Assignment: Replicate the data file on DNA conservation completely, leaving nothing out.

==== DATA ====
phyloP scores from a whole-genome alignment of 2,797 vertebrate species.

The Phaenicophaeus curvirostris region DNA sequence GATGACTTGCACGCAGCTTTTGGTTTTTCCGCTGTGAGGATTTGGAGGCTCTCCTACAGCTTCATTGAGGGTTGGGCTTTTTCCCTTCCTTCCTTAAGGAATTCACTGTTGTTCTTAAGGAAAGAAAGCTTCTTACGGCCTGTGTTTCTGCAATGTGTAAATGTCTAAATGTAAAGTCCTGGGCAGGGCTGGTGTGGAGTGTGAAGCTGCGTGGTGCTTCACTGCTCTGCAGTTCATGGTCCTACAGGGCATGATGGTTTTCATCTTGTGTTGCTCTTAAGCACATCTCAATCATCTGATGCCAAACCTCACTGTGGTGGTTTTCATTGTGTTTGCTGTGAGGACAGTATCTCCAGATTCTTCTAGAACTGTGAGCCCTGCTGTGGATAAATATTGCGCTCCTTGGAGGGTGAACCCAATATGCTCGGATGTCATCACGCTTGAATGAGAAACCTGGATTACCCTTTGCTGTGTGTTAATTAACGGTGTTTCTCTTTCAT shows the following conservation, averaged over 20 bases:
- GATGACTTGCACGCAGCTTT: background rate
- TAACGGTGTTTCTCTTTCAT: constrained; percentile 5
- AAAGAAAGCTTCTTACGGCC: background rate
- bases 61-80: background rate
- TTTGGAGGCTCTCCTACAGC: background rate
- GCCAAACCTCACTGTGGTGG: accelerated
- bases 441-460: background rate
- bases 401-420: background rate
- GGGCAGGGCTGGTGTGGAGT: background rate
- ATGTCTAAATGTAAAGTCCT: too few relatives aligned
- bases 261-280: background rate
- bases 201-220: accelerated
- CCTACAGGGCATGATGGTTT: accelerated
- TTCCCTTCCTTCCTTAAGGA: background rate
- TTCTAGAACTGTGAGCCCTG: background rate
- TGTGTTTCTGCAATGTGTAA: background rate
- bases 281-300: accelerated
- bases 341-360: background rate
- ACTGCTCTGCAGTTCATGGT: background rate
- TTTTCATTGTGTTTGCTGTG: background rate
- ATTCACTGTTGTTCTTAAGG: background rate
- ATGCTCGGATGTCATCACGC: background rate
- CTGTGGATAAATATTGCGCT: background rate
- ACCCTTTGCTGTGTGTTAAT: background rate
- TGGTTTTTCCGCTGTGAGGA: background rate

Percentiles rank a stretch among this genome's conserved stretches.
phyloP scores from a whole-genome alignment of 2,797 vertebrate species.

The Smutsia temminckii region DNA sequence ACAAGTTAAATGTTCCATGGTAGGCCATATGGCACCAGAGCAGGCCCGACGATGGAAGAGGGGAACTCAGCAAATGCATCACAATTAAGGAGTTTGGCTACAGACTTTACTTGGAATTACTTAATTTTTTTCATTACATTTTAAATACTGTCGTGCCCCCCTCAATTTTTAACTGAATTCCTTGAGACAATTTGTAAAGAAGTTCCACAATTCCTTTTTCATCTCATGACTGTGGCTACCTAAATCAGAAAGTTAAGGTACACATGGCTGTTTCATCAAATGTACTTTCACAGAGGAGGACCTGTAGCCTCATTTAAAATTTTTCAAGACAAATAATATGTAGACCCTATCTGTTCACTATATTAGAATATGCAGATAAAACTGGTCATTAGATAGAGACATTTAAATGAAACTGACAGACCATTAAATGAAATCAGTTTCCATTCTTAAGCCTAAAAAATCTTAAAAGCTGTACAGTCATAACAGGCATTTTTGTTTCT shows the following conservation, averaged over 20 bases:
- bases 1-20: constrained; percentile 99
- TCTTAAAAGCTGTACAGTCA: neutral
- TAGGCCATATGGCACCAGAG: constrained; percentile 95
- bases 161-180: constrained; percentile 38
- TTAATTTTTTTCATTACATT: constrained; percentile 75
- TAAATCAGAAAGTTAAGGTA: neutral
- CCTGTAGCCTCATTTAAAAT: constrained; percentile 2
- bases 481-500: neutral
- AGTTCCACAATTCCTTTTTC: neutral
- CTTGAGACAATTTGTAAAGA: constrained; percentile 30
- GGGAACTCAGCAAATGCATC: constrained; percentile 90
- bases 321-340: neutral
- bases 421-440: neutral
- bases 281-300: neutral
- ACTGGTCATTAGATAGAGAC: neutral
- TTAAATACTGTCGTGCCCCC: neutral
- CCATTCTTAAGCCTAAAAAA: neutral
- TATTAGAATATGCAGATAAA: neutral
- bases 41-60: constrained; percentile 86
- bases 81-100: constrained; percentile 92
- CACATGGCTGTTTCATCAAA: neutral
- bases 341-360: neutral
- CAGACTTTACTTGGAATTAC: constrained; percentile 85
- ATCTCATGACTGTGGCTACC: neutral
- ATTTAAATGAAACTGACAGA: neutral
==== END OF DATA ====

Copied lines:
phyloP scores from a whole-genome alignment of 2,797 vertebrate species.

The Phaenicophaeus curvirostris region DNA sequence GATGACTTGCACGCAGCTTTTGGTTTTTCCGCTGTGAGGATTTGGAGGCTCTCCTACAGCTTCATTGAGGGTTGGGCTTTTTCCCTTCCTTCCTTAAGGAATTCACTGTTGTTCTTAAGGAAAGAAAGCTTCTTACGGCCTGTGTTTCTGCAATGTGTAAATGTCTAAATGTAAAGTCCTGGGCAGGGCTGGTGTGGAGTGTGAAGCTGCGTGGTGCTTCACTGCTCTGCAGTTCATGGTCCTACAGGGCATGATGGTTTTCATCTTGTGTTGCTCTTAAGCACATCTCAATCATCTGATGCCAAACCTCACTGTGGTGGTTTTCATTGTGTTTGCTGTGAGGACAGTATCTCCAGATTCTTCTAGAACTGTGAGCCCTGCTGTGGATAAATATTGCGCTCCTTGGAGGGTGAACCCAATATGCTCGGATGTCATCACGCTTGAATGAGAAACCTGGATTACCCTTTGCTGTGTGTTAATTAACGGTGTTTCTCTTTCAT shows the following conservation, averaged over 20 bases:
- GATGACTTGCACGCAGCTTT: background rate
- TAACGGTGTTTCTCTTTCAT: constrained; percentile 5
- AAAGAAAGCTTCTTACGGCC: background rate
- bases 61-80: background rate
- TTTGGAGGCTCTCCTACAGC: background rate
- GCCAAACCTCACTGTGGTGG: accelerated
- bases 441-460: background rate
- bases 401-420: background rate
- GGGCAGGGCTGGTGTGGAGT: background rate
- ATGTCTAAATGTAAAGTCCT: too few relatives aligned
- bases 261-280: background rate
- bases 201-220: accelerated
- CCTACAGGGCATGATGGTTT: accelerated
- TTCCCTTCCTTCCTTAAGGA: background rate
- TTCTAGAACTGTGAGCCCTG: background rate
- TGTGTTTCTGCAATGTGTAA: background rate
- bases 281-300: accelerated
- bases 341-360: background rate
- ACTGCTCTGCAGTTCATGGT: background rate
- TTTTCATTGTGTTTGCTGTG: background rate
- ATTCACTGTTGTTCTTAAGG: background rate
- ATGCTCGGATGTCATCACGC: background rate
- CTGTGGATAAATATTGCGCT: background rate
- ACCCTTTGCTGTGTGTTAAT: background rate
- TGGTTTTTCCGCTGTGAGGA: background rate

Percentiles rank a stretch among this genome's conserved stretches.
phyloP scores from a whole-genome alignment of 2,797 vertebrate species.

The Smutsia temminckii region DNA sequence ACAAGTTAAATGTTCCATGGTAGGCCATATGGCACCAGAGCAGGCCCGACGATGGAAGAGGGGAACTCAGCAAATGCATCACAATTAAGGAGTTTGGCTACAGACTTTACTTGGAATTACTTAATTTTTTTCATTACATTTTAAATACTGTCGTGCCCCCCTCAATTTTTAACTGAATTCCTTGAGACAATTTGTAAAGAAGTTCCACAATTCCTTTTTCATCTCATGACTGTGGCTACCTAAATCAGAAAGTTAAGGTACACATGGCTGTTTCATCAAATGTACTTTCACAGAGGAGGACCTGTAGCCTCATTTAAAATTTTTCAAGACAAATAATATGTAGACCCTATCTGTTCACTATATTAGAATATGCAGATAAAACTGGTCATTAGATAGAGACATTTAAATGAAACTGACAGACCATTAAATGAAATCAGTTTCCATTCTTAAGCCTAAAAAATCTTAAAAGCTGTACAGTCATAACAGGCATTTTTGTTTCT shows the following conservation, averaged over 20 bases:
- bases 1-20: constrained; percentile 99
- TCTTAAAAGCTGTACAGTCA: neutral
- TAGGCCATATGGCACCAGAG: constrained; percentile 95
- bases 161-180: constrained; percentile 38
- TTAATTTTTTTCATTACATT: constrained; percentile 75
- TAAATCAGAAAGTTAAGGTA: neutral
- CCTGTAGCCTCATTTAAAAT: constrained; percentile 2
- bases 481-500: neutral
- AGTTCCACAATTCCTTTTTC: neutral
- CTTGAGACAATTTGTAAAGA: constrained; percentile 30
- GGGAACTCAGCAAATGCATC: constrained; percentile 90
- bases 321-340: neutral
- bases 421-440: neutral
- bases 281-300: neutral
- ACTGGTCATTAGATAGAGAC: neutral
- TTAAATACTGTCGTGCCCCC: neutral
- CCATTCTTAAGCCTAAAAAA: neutral
- TATTAGAATATGCAGATAAA: neutral
- bases 41-60: constrained; percentile 86
- bases 81-100: constrained; percentile 92
- CACATGGCTGTTTCATCAAA: neutral
- bases 341-360: neutral
- CAGACTTTACTTGGAATTAC: constrained; percentile 85
- ATCTCATGACTGTGGCTACC: neutral
- ATTTAAATGAAACTGACAGA: neutral